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W2R, did your Dr put you on any drops before the surgery? They told me, I would be getting something to take for a week before surgery. How long did you have to keep up with the eye drop regimen after surgery?
Yes, I had to use drops before the surgery too for a while. I started them on the 5th. I had my second eye done on October 15th (just one week later), and I was completely done with my eyedrops after about a month. Here's the eyedrop schedule I was on.

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The more I read on the subject, I am thinking that the monofocal type lenses will be the best option, especially considering my retinal membrane situation. I really don't mind needing to use reading glasses. The thought of being without glasses is kind of exciting, but going through 2 operations leaves me a bit nervous as well. Nevertheless, it is reassuring hearing from you veterans that have been down this road successfully.
I am glad I got the cheap single focus lenses that left me farsighted and using readers. I don't mind readers at all, either. I was pretty nervous about the operations too, but mine only took about 7 minutes each and although I was awake for the surgeries, the anesthetist made sure I was feeling quite mellow and calm.
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Old 02-17-2016, 05:20 PM   #38
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I wasn't thinking about getting my license changed, but wonder what happens if you get pulled over and explain you had lens implants.
Walt34, one of our friendly forum members, used to be a cop and told me it is quite common to issue a ticket if you're pulled over and not wearing the corrective lenses you have noted on your license. He said he could easily tell if you're wearing contacts or not, so that's not an excuse. You either have visible (not implanted) corrective lenses (contacts or eyeglasses) or you don't.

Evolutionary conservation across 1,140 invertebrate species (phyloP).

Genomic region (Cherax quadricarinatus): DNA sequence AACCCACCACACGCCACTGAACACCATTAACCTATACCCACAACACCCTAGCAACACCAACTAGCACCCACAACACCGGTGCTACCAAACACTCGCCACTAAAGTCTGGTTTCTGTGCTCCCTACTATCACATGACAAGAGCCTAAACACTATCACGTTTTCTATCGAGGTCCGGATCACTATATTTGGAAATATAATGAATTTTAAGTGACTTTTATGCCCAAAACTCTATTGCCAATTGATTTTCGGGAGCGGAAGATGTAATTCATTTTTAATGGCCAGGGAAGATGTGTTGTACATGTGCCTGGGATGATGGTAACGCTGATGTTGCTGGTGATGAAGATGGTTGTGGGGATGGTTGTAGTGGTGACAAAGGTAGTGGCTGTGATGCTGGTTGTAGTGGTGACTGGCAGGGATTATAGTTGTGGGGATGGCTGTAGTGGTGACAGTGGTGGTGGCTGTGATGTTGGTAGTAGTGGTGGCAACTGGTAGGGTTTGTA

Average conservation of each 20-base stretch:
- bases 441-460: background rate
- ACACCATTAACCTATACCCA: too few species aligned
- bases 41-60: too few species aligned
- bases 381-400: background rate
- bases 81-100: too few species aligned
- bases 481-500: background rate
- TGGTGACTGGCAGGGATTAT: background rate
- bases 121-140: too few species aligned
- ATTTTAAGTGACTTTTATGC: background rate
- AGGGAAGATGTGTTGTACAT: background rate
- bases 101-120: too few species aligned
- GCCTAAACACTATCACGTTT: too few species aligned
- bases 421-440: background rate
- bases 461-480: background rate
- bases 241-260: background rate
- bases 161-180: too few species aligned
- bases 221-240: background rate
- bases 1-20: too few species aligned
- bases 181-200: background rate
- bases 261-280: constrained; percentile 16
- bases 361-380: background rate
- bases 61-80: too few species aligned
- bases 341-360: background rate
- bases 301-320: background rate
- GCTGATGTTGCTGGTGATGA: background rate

What's worse is that if it happened to you, you would immediately be grounded and have to call someone to drive your car home for you.

Pretty scary, and it convinced me to get the restriction taken off my license at the first opportunity.
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Old 02-17-2016, 05:34 PM   #39
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Walt34, one of our friendly forum members, used to be a cop and told me it is quite common to issue a ticket if you're pulled over and not wearing the corrective lenses you have noted on your license. He said he could easily tell if you're wearing contacts or not, so that's not an excuse. You either have visible (not implanted) corrective lenses (contacts or eyeglasses) or you don't.

What's worse is that if it happened to you, you would immediately be grounded and have to call someone to drive your car home for you.

Pretty scary, and it convinced me to get the restriction taken off my license at the first opportunity.
I will get it changed as soon as I can, but being a CHL holder, they usually let you go pretty quickly if you get pulled over
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Old 02-18-2016, 04:39 PM   #40
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W2R, thanks for those links to your thread on this subject. Definitely an interesting topic for many!